Rejuvenation Via Plasma Dilution, Parabiosis & Neutral Blood Exchange | Dr. Irina & Michael Conboy
Live Longer World Podcast #9
Live Longer World Podcast Episode #9 has been released!
My guests in today's episode are Dr. Irina and Michael Conboy of the Department of Bioengineering at the University of California Berkeley.
Their groundbreaking research focuses on tissue rejuvenation via plasma dilution and heterochronic parabiosis, where the Conboys took a young mouse and an older mouse and sutured them together, such that the animals shared blood and environment. The old mice became rejuvenated & younger.
They’ve also pioneered a process called the Neutral Blood Exchange or Therapeutic Blood Exchange, through which dilution of old blood plasma can lead to true rejuvenation in the brain & other tissues of mice to a younger state!
Further, we touch upon Irina's work showing how decreased Oxytocin levels with age contributes to poor muscle function. Their research is incredibly exciting and we discuss all about it in today’s episode.
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00:00 Live Longer World Intro
00:35 Irina & Michael Conboy Intro
1:08 Aging is slowdown in our repair machinery
2:55 Naked Mole Rats not extreme model for longevity
5:37 Heterochronic Parabiosis
16:00 Young Blood to Old Blood Exchange
19:19 Rejuvenation via Neutral Blood Exchange (NBE)
22:56 Old Blood Degenerates Young Mice
25:29 Rejuvenation Effects on Brain, Liver, Muscle through NBE
27:16 How long do effects of NBE last?
30:15 How is NBE working mechanistically? 2 waves of rejuvenation
33:38 Inhibiting TGF-beta & Increasing Oxytocin is rejuvenative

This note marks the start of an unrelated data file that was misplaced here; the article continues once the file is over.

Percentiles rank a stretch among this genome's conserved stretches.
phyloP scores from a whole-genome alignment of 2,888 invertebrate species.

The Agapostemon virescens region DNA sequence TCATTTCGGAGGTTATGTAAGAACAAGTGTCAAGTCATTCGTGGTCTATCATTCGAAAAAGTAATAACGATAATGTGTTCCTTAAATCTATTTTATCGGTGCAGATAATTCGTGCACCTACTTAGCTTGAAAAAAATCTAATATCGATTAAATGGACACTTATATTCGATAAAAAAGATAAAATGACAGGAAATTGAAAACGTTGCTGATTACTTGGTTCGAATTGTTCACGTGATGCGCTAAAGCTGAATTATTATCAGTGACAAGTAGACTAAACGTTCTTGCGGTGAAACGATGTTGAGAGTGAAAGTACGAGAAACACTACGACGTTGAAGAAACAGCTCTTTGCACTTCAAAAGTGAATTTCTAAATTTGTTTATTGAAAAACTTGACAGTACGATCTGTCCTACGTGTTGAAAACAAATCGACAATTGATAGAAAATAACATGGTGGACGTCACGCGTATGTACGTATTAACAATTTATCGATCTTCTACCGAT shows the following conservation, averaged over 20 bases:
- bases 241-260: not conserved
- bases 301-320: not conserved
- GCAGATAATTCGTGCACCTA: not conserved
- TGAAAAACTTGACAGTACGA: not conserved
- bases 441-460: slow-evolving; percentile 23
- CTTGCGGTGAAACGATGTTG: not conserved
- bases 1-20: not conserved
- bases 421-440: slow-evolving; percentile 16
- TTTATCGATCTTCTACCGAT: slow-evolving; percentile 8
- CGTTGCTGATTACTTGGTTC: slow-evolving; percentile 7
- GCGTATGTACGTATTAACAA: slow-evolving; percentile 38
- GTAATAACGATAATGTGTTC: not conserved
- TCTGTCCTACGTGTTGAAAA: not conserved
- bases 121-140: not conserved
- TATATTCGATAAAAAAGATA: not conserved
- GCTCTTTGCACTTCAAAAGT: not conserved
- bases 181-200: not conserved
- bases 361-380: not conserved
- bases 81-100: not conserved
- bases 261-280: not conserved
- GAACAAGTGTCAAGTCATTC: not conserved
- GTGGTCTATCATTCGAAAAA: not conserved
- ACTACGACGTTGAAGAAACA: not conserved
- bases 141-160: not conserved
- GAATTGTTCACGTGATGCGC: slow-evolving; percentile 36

38:12 NBE vs. Senolytics
40:53 Unanswered Questions on NBE
43:13 Oxytocin & Muscle Functioning; Notch Signaling
48:12 Chickens & Ravens as Pets!
Extensive Show Notes & Transcript:
You’ve often spoken about aging as not necessarily an increase in the rate of damage itself, but a decline in the capacity to repair damage with time. There is a subtle difference there. Can you elaborate on what makes you think of aging this way?
I give the example of squirrel and rat. They are similar animals with similar size and metabolism. Squirrels live between 20-30 years whereas rats live only 3 years
This shows that aging is not simply wear and tear and damage but its a balance between damage and repair. So those who can repair the damage better live better
Some people think naked mole rats live are the model animals for longevity but that is not the case. Squirrels most likely outlive naked mole rat so not sure why they’ve come to be the model for longevity
They are colonial organisms so it’s not that all of them live long, it’s the matriach that lives long, so there can be numerous reasons
DNA methylation clocks tick in naked mole rats but queens age more slowly than nonbreeders: https://www.nature.com/articles/s43587-021-00152-1
Naked mole rat is not an exceptional model, there are other models that also live as long, but that is not to say that they don’t live long
The capacity to repair the damage is causing aging at different rate